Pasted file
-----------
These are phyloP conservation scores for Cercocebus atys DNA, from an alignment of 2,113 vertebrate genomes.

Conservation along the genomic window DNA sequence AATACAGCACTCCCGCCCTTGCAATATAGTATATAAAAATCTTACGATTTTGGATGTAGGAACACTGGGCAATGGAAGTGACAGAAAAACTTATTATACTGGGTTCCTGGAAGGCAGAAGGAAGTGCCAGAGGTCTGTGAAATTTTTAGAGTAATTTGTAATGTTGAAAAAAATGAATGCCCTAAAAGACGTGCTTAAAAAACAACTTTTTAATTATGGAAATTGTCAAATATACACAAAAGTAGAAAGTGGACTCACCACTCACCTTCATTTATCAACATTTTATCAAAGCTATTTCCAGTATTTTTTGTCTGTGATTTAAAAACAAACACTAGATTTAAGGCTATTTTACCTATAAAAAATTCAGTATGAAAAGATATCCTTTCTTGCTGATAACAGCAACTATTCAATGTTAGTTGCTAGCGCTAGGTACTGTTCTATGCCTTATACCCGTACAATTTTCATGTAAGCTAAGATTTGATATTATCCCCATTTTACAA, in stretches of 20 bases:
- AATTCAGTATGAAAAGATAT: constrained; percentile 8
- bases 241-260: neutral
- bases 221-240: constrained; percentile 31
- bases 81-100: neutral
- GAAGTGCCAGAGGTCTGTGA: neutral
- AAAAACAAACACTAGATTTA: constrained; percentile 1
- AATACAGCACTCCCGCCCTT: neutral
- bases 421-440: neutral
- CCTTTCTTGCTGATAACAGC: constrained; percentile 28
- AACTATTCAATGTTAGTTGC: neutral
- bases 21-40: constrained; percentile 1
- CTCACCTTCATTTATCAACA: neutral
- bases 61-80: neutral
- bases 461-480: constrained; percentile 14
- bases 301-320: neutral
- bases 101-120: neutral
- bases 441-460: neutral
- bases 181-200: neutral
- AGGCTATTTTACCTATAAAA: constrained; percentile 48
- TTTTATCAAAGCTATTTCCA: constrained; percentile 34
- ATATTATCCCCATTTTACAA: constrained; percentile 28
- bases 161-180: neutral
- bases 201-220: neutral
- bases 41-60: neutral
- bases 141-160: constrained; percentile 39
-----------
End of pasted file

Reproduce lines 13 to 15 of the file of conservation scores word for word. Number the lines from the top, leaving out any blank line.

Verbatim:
- bases 21-40: constrained; percentile 1
- CTCACCTTCATTTATCAACA: neutral
- bases 61-80: neutral